02 Feb Pit Bulls and Our Misconceptions
When people tell me Pit Bulls are a menace and they hate them I wonder if they know we systematically slaughter this breed in shelters. I recently read a statistic that said only 1 in 600 pit bulls will find a forever home and I thought that can’t be right? I didn’t think they had it good by any means but 1 in 600? Sure enough these numbers kept coming up and the more I researched the more depressing the results became.
There are an estimated 35,000 pit bulls up for adoption in shelters across America and that number does not take into account all the back yard breeders or professional breeders that produce thousands each year. Pit Bulls make up 33 % of shelter dogs and in major cities they can make up as much as 65%. About 75% of municipal shelters euthanize Pit Bulls immediately upon intake, without them ever having any chance at adoption. ONE MILLION Pit Bulls each year are euthanized. That’s 2,800 per day!! Some estimates are double that number. In the Los Angeles area alone, 200 per day are put to sleep. A study by the organization Animal People reports a 93% euthanasia rate for Pit Bulls. We basically mass slaughter this breed of dog and also demonize the breed as we do it. Arin Greenwood wrote last year in an article for the Huffington Post, “Pit Bulls are subjected to an almost unimaginably cruel world, in which they are subjected to every kind of violence – and then at the end of it, are euthanized in shelters at shockingly high rates, because families are afraid to take them home.” Breed prejudice and over breeding are the two biggest problems we face. Here are three factors that play into this Pit Bull tragedy.
With ONE MILLION pits dying each year in shelters it’s pretty clear that greed is the dominant factor in this breeds’ tragedy. Pits typically have anywhere from 6-12 puppies per litter. That’s a lot of homes to find for these animals and based on the statistics above, homes for all of them are not available – not even close!!! So, breeding these dogs is incredibly irresponsible.
2) BSL (Breed Specific Legislation) and Breed Prejudice.
Places like Denver and Miami outright banned pit ownership, and in countless other places it is next to impossible to find Pit friendly housing which inevitably leads to people having no choice but too surrender the animal to a shelter adding to the euthanasia counts. BSL is not only costly but also ineffective. Studies have shown that banning Pit Bulls does NOT decrease dog bites and, in fact, merely highlights the fact that other breeds like labs and boxers are just as responsible for reported bites. This just goes to show that these reported statistics are biased against Pit Bulls.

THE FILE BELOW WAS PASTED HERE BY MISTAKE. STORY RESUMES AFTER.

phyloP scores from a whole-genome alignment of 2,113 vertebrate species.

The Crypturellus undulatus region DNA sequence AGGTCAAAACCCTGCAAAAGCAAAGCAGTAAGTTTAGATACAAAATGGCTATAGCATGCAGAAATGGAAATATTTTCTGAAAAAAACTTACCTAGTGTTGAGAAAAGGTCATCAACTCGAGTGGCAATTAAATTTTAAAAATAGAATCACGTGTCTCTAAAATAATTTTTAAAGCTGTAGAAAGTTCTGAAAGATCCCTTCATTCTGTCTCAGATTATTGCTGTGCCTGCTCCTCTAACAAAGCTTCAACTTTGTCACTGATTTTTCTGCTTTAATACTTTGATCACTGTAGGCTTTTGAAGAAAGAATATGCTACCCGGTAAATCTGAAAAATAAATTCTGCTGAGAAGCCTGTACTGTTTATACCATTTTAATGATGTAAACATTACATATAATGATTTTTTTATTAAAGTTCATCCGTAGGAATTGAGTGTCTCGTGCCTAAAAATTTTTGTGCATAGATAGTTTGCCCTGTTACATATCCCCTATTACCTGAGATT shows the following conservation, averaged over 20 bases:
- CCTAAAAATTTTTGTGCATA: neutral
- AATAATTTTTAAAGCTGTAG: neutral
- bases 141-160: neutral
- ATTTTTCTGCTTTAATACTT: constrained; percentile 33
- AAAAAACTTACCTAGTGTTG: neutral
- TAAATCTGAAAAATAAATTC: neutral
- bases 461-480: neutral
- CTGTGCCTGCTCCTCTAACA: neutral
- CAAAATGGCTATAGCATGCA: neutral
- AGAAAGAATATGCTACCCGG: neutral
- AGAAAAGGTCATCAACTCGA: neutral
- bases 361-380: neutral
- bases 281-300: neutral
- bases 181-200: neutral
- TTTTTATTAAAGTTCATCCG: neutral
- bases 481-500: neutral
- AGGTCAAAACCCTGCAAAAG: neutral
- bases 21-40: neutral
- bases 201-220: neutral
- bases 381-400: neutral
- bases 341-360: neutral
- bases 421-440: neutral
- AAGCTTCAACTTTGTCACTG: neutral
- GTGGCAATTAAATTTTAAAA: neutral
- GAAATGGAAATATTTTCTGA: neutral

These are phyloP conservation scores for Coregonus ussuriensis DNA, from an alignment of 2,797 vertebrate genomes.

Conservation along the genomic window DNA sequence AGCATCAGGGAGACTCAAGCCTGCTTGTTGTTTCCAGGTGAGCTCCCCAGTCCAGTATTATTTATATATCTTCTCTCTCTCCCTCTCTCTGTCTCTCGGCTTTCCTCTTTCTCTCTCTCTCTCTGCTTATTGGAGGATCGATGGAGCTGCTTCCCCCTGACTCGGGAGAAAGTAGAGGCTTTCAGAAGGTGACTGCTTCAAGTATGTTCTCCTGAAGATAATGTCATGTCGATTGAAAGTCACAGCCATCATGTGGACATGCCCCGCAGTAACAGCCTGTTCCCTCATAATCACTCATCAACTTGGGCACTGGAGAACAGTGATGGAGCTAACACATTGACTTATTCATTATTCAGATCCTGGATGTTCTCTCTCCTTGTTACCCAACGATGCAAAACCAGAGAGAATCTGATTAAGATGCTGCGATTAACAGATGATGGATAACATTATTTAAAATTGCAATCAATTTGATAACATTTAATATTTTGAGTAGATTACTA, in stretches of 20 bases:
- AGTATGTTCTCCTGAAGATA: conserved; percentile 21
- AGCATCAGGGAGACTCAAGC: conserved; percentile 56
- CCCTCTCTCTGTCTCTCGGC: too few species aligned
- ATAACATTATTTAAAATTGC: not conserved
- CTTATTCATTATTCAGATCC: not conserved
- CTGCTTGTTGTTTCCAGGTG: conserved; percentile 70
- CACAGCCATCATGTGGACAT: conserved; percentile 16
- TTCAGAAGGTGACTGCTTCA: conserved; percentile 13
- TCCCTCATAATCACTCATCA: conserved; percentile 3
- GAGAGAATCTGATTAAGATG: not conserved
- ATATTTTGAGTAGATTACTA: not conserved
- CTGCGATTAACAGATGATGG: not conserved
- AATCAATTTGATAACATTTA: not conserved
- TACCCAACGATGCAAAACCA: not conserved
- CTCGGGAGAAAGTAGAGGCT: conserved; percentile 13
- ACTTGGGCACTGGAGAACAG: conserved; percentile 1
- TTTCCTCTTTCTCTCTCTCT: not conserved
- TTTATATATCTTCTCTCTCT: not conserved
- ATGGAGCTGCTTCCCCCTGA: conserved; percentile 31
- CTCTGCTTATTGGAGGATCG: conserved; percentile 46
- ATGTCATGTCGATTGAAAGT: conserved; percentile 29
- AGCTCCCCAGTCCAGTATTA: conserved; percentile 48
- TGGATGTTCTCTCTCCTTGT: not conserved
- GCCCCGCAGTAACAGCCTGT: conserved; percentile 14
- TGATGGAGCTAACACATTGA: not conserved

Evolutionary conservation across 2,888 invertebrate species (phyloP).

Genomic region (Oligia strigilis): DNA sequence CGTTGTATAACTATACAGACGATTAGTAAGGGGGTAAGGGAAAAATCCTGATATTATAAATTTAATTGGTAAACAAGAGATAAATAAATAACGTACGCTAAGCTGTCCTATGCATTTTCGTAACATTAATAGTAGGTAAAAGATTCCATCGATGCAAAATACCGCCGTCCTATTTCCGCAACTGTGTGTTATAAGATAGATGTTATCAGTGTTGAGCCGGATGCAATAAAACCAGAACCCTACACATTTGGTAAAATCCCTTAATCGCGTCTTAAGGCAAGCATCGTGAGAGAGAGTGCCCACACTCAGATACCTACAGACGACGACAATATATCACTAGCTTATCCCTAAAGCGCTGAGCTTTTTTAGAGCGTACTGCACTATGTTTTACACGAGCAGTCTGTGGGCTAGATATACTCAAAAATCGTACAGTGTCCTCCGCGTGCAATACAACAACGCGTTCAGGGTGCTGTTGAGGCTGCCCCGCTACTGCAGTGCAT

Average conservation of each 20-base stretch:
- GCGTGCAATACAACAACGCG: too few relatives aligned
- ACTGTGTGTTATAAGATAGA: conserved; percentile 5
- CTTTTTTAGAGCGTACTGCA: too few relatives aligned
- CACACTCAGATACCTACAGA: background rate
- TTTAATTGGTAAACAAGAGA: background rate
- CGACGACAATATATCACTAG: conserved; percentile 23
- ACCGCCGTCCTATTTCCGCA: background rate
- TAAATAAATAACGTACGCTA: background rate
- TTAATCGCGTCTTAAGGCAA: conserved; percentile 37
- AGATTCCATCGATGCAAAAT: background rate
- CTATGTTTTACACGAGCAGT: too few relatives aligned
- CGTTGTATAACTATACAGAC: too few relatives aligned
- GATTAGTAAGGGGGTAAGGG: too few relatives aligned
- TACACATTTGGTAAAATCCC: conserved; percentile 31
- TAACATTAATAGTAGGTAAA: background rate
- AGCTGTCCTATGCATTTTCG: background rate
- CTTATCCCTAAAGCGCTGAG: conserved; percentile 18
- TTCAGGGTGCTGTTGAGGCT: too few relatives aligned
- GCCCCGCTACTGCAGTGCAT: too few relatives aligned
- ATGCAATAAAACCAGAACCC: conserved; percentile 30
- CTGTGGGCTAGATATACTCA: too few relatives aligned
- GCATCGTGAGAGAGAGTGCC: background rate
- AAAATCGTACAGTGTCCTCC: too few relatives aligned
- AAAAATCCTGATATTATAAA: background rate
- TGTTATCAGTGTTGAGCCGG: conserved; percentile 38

3) The belief that Pits are inherently fighters.
This, sadly, is widely believed and constantly professed by people who have done little to no research on the breed. So let’s take a look at some good old fashioned facts. Let’s start with the fact that historically they were referred to as “Nanny Dogs” because of their level of patience and tolerance with children. Pretty surprising considering we now view them as things that should be kept far away from children.
According to a study in 2008 by the by the American Temperament Testing Society, the passing rate of a Pit Bull Terrier is 85 percent. Last year’s testing showed that out of 218 breeds tested 119 scored lower than 83 percent. Breeds that scored lower included Beagle, Border Collie, Dalmatian, Greyhound, Cavalier King Charles Spaniel, and Toy Poodle.
So why are these dogs used for fighting?! They are strong, quick to learn, and eager to please their owners. Their desire to respond to commands and deep loyalty to owners make them prime targets for cowardly abusers to fight. Bottom line, if in the hands of an evil person who abuses and neglects them they can do damage but most of the damage is done to them. Pit Bulls like many other large dog breeds must be raised with consideration of their size.
Last week a friend wrote a beautiful message about the resilience of these dogs. “What does it tell you about the Pit Bull that in the brutal world of dog fighting, the animal is so focused on pleasing its owner that it will readily accept injury, or even death? And what does it tell you about the breed’s resilience that, even after being systematically trained to fight, many of these animals can be rehabilitated, and some now work as therapy dogs? People who rescue and love Pit Bulls, I can assume, are independent thinkers who have transcended a long-standing prejudice, and more importantly, know a damn good dog when they see one.”
This article is dedicated to the memory of Sugar who was rescued and rehabilitated after years of abuse and was one of the most gentle animals I have ever met.